Glenn Howlett, Arize Fruit Supply, Sydney Markets, NSW
Tell me about Arize Fruit Supply
Although we started Arize Fruit Supply only six years ago we have experience and knowledge that dates back to the Haymarket days. Prior to opening Arize I had worked at Apollo Fruit Supply for 32 years.
What sets your business apart from other wholesalers?
In the industry now it is good to specialise so instead of trying to sell everything it is best to have a point of difference.
We specialise in citrus 52 weeks of the year and we also handle a lot of mangoes out of Mareeba in North Queensland.
We pride ourselves in quality, 52 weeks of the year.
Where do you source your produce from?
We source our citrus according to the seasons; starting in North Queensland and moving south to Mildura in Victoria.
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We have long standing relationships with our growers; we have worked with one grower from Gayndah in the Central Burnett region in Queensland for over 40 years.
You really struggle in the industry now if you don't have long standing relationships with suppliers.
Who are your customers?
We supply mainly to all the independents, retailers and small chains like Harris Farm and IGA Supermarkets. I'd rather be supplying 400 customers than just two or three. It's best not to put all your eggs in one basket.
How did you get into the fruit and veg business?
I have been in the industry for nearly 40 years. I grew up going to the markets as my father was at Haymarket many years ago and I have been working in the industry since I left school.
What has changed at the market over the years?
The way we do business is all compressed into a very few hours of trade of a morning.
Instead of opening at five or six in the morning as it did years ago, we now open at three or four in the morning and most of our trade is over by 5.30am so that buyers can get out of the market and beat the traffic.
What is the best thing about working at the market?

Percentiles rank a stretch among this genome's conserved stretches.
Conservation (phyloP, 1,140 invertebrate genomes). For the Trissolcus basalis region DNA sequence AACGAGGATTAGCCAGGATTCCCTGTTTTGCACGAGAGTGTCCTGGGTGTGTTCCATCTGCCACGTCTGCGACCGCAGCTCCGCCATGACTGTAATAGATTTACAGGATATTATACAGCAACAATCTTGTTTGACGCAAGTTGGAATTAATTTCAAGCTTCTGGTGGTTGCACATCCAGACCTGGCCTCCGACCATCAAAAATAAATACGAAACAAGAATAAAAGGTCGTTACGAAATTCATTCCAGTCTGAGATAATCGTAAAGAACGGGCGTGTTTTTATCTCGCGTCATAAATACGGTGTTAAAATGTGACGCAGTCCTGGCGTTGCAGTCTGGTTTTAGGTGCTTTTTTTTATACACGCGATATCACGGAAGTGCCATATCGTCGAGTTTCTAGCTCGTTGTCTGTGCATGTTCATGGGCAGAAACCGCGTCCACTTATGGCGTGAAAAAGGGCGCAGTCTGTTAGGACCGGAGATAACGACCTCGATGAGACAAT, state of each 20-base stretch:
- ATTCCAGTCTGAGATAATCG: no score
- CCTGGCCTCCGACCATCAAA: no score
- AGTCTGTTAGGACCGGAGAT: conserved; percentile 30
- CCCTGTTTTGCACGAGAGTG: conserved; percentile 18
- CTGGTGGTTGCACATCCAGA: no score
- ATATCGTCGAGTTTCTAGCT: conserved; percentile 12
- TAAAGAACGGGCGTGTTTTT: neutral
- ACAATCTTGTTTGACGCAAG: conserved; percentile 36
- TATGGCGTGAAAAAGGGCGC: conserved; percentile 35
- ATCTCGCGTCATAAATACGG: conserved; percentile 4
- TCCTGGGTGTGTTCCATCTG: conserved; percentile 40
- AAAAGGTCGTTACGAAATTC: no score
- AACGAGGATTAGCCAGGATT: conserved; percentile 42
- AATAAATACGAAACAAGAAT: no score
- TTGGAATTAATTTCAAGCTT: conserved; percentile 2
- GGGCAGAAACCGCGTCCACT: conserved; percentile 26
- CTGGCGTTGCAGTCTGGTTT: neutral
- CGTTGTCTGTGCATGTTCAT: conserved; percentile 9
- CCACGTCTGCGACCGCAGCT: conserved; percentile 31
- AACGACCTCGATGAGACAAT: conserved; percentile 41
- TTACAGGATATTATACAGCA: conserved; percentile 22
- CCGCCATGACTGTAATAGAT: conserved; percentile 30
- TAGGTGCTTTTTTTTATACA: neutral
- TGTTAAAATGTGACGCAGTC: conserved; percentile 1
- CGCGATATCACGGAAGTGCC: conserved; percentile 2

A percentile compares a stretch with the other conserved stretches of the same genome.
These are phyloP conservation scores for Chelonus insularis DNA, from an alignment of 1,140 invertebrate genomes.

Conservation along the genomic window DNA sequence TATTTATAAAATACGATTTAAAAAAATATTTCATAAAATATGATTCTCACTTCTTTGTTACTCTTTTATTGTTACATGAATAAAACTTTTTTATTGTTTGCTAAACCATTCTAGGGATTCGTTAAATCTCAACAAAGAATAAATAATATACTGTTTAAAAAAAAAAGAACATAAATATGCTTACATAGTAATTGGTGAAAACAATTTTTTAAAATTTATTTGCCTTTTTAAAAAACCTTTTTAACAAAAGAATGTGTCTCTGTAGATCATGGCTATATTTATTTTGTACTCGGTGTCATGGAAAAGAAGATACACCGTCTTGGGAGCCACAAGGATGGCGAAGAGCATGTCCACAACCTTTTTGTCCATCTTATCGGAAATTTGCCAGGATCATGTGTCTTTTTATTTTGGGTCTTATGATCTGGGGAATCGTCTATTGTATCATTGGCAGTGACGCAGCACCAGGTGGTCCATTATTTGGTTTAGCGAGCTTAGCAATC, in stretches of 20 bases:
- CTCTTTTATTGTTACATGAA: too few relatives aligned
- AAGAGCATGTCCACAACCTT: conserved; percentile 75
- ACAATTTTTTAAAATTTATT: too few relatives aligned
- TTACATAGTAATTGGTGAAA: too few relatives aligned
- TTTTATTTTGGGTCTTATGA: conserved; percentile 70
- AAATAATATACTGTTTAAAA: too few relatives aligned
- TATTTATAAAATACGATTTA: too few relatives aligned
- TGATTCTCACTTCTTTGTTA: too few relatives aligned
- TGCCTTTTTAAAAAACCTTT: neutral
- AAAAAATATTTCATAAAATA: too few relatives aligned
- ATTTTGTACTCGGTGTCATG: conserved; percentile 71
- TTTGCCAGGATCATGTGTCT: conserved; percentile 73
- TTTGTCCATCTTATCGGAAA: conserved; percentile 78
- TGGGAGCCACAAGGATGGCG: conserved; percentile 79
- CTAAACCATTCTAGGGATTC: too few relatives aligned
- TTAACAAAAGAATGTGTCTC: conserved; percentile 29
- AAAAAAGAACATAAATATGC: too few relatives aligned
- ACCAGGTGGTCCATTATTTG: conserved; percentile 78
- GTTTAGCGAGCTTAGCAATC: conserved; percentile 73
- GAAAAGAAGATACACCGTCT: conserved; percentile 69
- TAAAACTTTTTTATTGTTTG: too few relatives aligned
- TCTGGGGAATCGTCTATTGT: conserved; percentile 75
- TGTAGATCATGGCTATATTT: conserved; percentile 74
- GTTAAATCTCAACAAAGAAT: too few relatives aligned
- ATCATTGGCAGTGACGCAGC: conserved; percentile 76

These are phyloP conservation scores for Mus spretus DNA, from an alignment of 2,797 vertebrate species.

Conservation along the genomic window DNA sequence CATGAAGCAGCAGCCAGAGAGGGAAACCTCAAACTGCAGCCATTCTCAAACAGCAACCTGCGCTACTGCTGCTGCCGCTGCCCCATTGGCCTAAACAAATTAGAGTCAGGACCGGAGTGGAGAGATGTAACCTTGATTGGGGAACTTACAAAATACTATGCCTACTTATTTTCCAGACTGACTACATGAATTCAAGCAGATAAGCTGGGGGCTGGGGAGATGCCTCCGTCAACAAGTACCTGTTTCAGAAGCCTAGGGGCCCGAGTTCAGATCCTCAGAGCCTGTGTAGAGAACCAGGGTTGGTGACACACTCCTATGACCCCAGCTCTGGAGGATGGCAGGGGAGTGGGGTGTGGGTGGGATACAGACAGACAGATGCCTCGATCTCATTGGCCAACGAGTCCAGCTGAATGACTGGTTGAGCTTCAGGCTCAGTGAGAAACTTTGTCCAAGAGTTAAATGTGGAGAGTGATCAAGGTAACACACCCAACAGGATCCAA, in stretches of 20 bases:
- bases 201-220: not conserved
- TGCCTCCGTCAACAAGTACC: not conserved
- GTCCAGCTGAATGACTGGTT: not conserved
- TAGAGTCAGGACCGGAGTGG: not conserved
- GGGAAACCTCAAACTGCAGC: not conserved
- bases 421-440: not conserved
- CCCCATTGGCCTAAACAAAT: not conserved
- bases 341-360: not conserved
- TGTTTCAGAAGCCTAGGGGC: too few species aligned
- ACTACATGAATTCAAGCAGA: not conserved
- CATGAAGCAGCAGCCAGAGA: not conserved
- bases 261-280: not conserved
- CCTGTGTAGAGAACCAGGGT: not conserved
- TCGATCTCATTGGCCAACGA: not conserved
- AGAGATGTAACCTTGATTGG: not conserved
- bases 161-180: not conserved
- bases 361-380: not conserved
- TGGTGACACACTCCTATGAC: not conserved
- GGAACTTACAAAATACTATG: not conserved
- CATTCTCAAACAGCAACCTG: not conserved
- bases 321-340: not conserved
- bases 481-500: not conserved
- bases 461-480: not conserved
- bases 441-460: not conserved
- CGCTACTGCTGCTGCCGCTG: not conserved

The hours aren't the best, but in saying that we are probably doing less hours out here than we ever have.
You start earlier and finish earlier; the hours definitely have their positives and negatives.
I could never work nine to five; it wouldn't work for me and the hours here are not for everyone.
What would you change at the market if you could?
It would be great to start a little bit later, although I don't see that ever happening.
We need to change the way the market is set up so we work more efficiently because we are running out of room within the market.
What is most challenging about the industry?
We have to compete with the marketing campaigns that the chain stores have.
We have to be one step ahead of the next guy; do someone a little bit different.
While everyone is going left sometimes it is best to go right and step outside of the square.
What is the secret to a successful business?
I think that great service to the retailers is the key to a successful business.
You have to work really efficiently to make sure that the product you supply your customers with is exactly what they want.
What advice would you give young people who want to join the industry?
You need to work hard to get experience and to build a supplier base and relationships with suppliers.
There are a lot of opportunities if you are prepared to work the hours.
What does the future hold for the fruit and vegetable industry?
I think there is a future for the industry but there will be less agents, less traders, and more merging. It's getting hard, and expenses are certainly no less than they used to be.
At the end of the day you just have to think smart.